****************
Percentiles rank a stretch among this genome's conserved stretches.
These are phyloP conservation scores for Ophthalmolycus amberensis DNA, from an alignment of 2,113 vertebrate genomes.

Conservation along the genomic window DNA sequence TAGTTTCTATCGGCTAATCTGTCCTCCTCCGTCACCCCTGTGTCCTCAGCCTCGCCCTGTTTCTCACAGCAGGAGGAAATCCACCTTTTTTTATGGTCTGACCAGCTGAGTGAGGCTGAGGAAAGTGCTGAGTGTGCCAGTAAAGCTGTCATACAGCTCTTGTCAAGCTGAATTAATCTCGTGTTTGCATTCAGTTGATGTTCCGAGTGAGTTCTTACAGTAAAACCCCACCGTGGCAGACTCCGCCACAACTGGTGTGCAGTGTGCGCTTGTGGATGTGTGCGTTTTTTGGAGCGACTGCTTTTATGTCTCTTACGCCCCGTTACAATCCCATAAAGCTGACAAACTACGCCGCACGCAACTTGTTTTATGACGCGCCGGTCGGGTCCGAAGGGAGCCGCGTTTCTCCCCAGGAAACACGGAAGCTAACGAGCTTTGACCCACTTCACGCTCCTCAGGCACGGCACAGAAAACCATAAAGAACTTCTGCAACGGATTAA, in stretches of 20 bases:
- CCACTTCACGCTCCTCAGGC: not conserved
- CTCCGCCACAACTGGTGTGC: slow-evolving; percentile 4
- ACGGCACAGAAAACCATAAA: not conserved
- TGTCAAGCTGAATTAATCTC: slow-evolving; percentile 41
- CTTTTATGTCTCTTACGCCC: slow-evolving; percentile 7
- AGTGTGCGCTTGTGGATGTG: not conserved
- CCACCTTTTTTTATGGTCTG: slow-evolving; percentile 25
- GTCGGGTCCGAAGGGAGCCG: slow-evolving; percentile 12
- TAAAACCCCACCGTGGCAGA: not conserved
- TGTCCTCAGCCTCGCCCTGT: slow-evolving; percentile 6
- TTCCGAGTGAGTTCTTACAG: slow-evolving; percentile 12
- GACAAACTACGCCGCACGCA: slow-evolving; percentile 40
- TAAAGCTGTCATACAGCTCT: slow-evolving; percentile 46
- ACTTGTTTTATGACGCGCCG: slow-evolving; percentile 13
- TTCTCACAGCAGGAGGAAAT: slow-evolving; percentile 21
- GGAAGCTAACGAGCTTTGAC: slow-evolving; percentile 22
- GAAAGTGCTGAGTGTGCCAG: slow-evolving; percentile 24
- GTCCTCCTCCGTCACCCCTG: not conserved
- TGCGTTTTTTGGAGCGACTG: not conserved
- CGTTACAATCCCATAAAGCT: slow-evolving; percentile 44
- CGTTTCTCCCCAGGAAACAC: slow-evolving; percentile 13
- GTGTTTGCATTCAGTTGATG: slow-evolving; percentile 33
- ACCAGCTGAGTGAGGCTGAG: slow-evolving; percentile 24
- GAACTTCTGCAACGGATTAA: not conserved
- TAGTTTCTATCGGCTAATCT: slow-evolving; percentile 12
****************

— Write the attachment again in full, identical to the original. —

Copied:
Percentiles rank a stretch among this genome's conserved stretches.
These are phyloP conservation scores for Ophthalmolycus amberensis DNA, from an alignment of 2,113 vertebrate genomes.

Conservation along the genomic window DNA sequence TAGTTTCTATCGGCTAATCTGTCCTCCTCCGTCACCCCTGTGTCCTCAGCCTCGCCCTGTTTCTCACAGCAGGAGGAAATCCACCTTTTTTTATGGTCTGACCAGCTGAGTGAGGCTGAGGAAAGTGCTGAGTGTGCCAGTAAAGCTGTCATACAGCTCTTGTCAAGCTGAATTAATCTCGTGTTTGCATTCAGTTGATGTTCCGAGTGAGTTCTTACAGTAAAACCCCACCGTGGCAGACTCCGCCACAACTGGTGTGCAGTGTGCGCTTGTGGATGTGTGCGTTTTTTGGAGCGACTGCTTTTATGTCTCTTACGCCCCGTTACAATCCCATAAAGCTGACAAACTACGCCGCACGCAACTTGTTTTATGACGCGCCGGTCGGGTCCGAAGGGAGCCGCGTTTCTCCCCAGGAAACACGGAAGCTAACGAGCTTTGACCCACTTCACGCTCCTCAGGCACGGCACAGAAAACCATAAAGAACTTCTGCAACGGATTAA, in stretches of 20 bases:
- CCACTTCACGCTCCTCAGGC: not conserved
- CTCCGCCACAACTGGTGTGC: slow-evolving; percentile 4
- ACGGCACAGAAAACCATAAA: not conserved
- TGTCAAGCTGAATTAATCTC: slow-evolving; percentile 41
- CTTTTATGTCTCTTACGCCC: slow-evolving; percentile 7
- AGTGTGCGCTTGTGGATGTG: not conserved
- CCACCTTTTTTTATGGTCTG: slow-evolving; percentile 25
- GTCGGGTCCGAAGGGAGCCG: slow-evolving; percentile 12
- TAAAACCCCACCGTGGCAGA: not conserved
- TGTCCTCAGCCTCGCCCTGT: slow-evolving; percentile 6
- TTCCGAGTGAGTTCTTACAG: slow-evolving; percentile 12
- GACAAACTACGCCGCACGCA: slow-evolving; percentile 40
- TAAAGCTGTCATACAGCTCT: slow-evolving; percentile 46
- ACTTGTTTTATGACGCGCCG: slow-evolving; percentile 13
- TTCTCACAGCAGGAGGAAAT: slow-evolving; percentile 21
- GGAAGCTAACGAGCTTTGAC: slow-evolving; percentile 22
- GAAAGTGCTGAGTGTGCCAG: slow-evolving; percentile 24
- GTCCTCCTCCGTCACCCCTG: not conserved
- TGCGTTTTTTGGAGCGACTG: not conserved
- CGTTACAATCCCATAAAGCT: slow-evolving; percentile 44
- CGTTTCTCCCCAGGAAACAC: slow-evolving; percentile 13
- GTGTTTGCATTCAGTTGATG: slow-evolving; percentile 33
- ACCAGCTGAGTGAGGCTGAG: slow-evolving; percentile 24
- GAACTTCTGCAACGGATTAA: not conserved
- TAGTTTCTATCGGCTAATCT: slow-evolving; percentile 12